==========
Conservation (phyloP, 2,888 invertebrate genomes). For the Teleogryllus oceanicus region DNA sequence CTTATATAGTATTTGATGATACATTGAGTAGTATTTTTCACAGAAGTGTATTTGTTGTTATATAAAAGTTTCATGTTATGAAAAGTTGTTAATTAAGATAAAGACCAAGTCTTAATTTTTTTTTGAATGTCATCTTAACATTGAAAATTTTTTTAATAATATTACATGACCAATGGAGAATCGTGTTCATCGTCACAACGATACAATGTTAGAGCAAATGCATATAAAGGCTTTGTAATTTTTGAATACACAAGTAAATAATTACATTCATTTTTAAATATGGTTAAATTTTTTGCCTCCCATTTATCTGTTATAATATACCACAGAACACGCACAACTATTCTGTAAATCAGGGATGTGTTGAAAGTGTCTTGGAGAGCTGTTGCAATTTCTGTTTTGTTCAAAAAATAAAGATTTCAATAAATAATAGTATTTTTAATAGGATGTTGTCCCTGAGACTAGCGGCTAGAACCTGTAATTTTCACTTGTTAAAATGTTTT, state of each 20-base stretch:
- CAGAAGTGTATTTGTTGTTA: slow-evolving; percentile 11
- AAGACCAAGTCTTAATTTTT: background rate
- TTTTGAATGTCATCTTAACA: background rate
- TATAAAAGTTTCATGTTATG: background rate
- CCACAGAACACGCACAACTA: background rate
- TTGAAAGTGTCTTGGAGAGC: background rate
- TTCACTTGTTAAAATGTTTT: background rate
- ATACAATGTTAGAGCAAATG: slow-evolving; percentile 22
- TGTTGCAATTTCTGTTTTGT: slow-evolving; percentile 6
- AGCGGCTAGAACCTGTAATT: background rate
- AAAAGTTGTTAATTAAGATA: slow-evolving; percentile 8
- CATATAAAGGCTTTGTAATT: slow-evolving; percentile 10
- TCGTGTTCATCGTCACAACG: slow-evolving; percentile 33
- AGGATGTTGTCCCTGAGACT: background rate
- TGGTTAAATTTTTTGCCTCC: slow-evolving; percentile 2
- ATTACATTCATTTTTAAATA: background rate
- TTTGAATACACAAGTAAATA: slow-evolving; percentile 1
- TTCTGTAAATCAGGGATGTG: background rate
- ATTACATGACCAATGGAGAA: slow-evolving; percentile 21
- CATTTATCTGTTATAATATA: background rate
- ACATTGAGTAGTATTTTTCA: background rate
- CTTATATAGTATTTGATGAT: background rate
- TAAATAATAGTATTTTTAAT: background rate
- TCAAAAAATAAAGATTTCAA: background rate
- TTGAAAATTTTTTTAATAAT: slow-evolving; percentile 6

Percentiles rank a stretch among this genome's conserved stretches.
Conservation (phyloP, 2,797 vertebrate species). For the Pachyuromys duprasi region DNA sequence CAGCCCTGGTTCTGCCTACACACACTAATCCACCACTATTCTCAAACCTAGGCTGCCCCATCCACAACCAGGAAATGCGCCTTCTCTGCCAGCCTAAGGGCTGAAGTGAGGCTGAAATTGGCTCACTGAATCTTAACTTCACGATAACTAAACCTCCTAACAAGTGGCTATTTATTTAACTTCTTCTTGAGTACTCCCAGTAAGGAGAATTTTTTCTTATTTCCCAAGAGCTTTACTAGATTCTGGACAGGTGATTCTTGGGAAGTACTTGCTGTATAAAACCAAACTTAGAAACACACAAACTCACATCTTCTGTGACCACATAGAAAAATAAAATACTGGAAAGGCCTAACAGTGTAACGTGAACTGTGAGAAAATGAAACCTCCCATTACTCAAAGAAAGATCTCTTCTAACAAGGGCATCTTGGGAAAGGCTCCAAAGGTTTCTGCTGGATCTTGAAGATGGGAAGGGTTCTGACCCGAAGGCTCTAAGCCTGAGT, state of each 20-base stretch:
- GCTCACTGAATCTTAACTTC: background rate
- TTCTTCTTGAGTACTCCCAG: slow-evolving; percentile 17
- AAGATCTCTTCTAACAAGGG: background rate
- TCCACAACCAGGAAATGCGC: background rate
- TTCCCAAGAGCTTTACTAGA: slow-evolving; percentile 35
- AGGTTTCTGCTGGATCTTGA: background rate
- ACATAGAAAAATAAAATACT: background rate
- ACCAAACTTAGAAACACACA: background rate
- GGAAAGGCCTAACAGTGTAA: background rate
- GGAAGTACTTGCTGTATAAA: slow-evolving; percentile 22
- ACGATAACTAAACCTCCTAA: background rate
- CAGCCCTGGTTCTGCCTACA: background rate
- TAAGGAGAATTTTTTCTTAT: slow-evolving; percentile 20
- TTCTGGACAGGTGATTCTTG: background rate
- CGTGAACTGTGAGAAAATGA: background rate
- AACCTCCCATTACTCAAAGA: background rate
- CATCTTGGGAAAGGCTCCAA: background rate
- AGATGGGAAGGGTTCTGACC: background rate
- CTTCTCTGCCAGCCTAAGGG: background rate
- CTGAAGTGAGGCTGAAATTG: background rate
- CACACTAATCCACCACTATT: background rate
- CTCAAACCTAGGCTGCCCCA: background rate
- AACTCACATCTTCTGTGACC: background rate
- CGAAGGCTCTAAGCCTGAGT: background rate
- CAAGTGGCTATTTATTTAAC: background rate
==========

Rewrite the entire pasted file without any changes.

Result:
Conservation (phyloP, 2,888 invertebrate genomes). For the Teleogryllus oceanicus region DNA sequence CTTATATAGTATTTGATGATACATTGAGTAGTATTTTTCACAGAAGTGTATTTGTTGTTATATAAAAGTTTCATGTTATGAAAAGTTGTTAATTAAGATAAAGACCAAGTCTTAATTTTTTTTTGAATGTCATCTTAACATTGAAAATTTTTTTAATAATATTACATGACCAATGGAGAATCGTGTTCATCGTCACAACGATACAATGTTAGAGCAAATGCATATAAAGGCTTTGTAATTTTTGAATACACAAGTAAATAATTACATTCATTTTTAAATATGGTTAAATTTTTTGCCTCCCATTTATCTGTTATAATATACCACAGAACACGCACAACTATTCTGTAAATCAGGGATGTGTTGAAAGTGTCTTGGAGAGCTGTTGCAATTTCTGTTTTGTTCAAAAAATAAAGATTTCAATAAATAATAGTATTTTTAATAGGATGTTGTCCCTGAGACTAGCGGCTAGAACCTGTAATTTTCACTTGTTAAAATGTTTT, state of each 20-base stretch:
- CAGAAGTGTATTTGTTGTTA: slow-evolving; percentile 11
- AAGACCAAGTCTTAATTTTT: background rate
- TTTTGAATGTCATCTTAACA: background rate
- TATAAAAGTTTCATGTTATG: background rate
- CCACAGAACACGCACAACTA: background rate
- TTGAAAGTGTCTTGGAGAGC: background rate
- TTCACTTGTTAAAATGTTTT: background rate
- ATACAATGTTAGAGCAAATG: slow-evolving; percentile 22
- TGTTGCAATTTCTGTTTTGT: slow-evolving; percentile 6
- AGCGGCTAGAACCTGTAATT: background rate
- AAAAGTTGTTAATTAAGATA: slow-evolving; percentile 8
- CATATAAAGGCTTTGTAATT: slow-evolving; percentile 10
- TCGTGTTCATCGTCACAACG: slow-evolving; percentile 33
- AGGATGTTGTCCCTGAGACT: background rate
- TGGTTAAATTTTTTGCCTCC: slow-evolving; percentile 2
- ATTACATTCATTTTTAAATA: background rate
- TTTGAATACACAAGTAAATA: slow-evolving; percentile 1
- TTCTGTAAATCAGGGATGTG: background rate
- ATTACATGACCAATGGAGAA: slow-evolving; percentile 21
- CATTTATCTGTTATAATATA: background rate
- ACATTGAGTAGTATTTTTCA: background rate
- CTTATATAGTATTTGATGAT: background rate
- TAAATAATAGTATTTTTAAT: background rate
- TCAAAAAATAAAGATTTCAA: background rate
- TTGAAAATTTTTTTAATAAT: slow-evolving; percentile 6

Percentiles rank a stretch among this genome's conserved stretches.
Conservation (phyloP, 2,797 vertebrate species). For the Pachyuromys duprasi region DNA sequence CAGCCCTGGTTCTGCCTACACACACTAATCCACCACTATTCTCAAACCTAGGCTGCCCCATCCACAACCAGGAAATGCGCCTTCTCTGCCAGCCTAAGGGCTGAAGTGAGGCTGAAATTGGCTCACTGAATCTTAACTTCACGATAACTAAACCTCCTAACAAGTGGCTATTTATTTAACTTCTTCTTGAGTACTCCCAGTAAGGAGAATTTTTTCTTATTTCCCAAGAGCTTTACTAGATTCTGGACAGGTGATTCTTGGGAAGTACTTGCTGTATAAAACCAAACTTAGAAACACACAAACTCACATCTTCTGTGACCACATAGAAAAATAAAATACTGGAAAGGCCTAACAGTGTAACGTGAACTGTGAGAAAATGAAACCTCCCATTACTCAAAGAAAGATCTCTTCTAACAAGGGCATCTTGGGAAAGGCTCCAAAGGTTTCTGCTGGATCTTGAAGATGGGAAGGGTTCTGACCCGAAGGCTCTAAGCCTGAGT, state of each 20-base stretch:
- GCTCACTGAATCTTAACTTC: background rate
- TTCTTCTTGAGTACTCCCAG: slow-evolving; percentile 17
- AAGATCTCTTCTAACAAGGG: background rate
- TCCACAACCAGGAAATGCGC: background rate
- TTCCCAAGAGCTTTACTAGA: slow-evolving; percentile 35
- AGGTTTCTGCTGGATCTTGA: background rate
- ACATAGAAAAATAAAATACT: background rate
- ACCAAACTTAGAAACACACA: background rate
- GGAAAGGCCTAACAGTGTAA: background rate
- GGAAGTACTTGCTGTATAAA: slow-evolving; percentile 22
- ACGATAACTAAACCTCCTAA: background rate
- CAGCCCTGGTTCTGCCTACA: background rate
- TAAGGAGAATTTTTTCTTAT: slow-evolving; percentile 20
- TTCTGGACAGGTGATTCTTG: background rate
- CGTGAACTGTGAGAAAATGA: background rate
- AACCTCCCATTACTCAAAGA: background rate
- CATCTTGGGAAAGGCTCCAA: background rate
- AGATGGGAAGGGTTCTGACC: background rate
- CTTCTCTGCCAGCCTAAGGG: background rate
- CTGAAGTGAGGCTGAAATTG: background rate
- CACACTAATCCACCACTATT: background rate
- CTCAAACCTAGGCTGCCCCA: background rate
- AACTCACATCTTCTGTGACC: background rate
- CGAAGGCTCTAAGCCTGAGT: background rate
- CAAGTGGCTATTTATTTAAC: background rate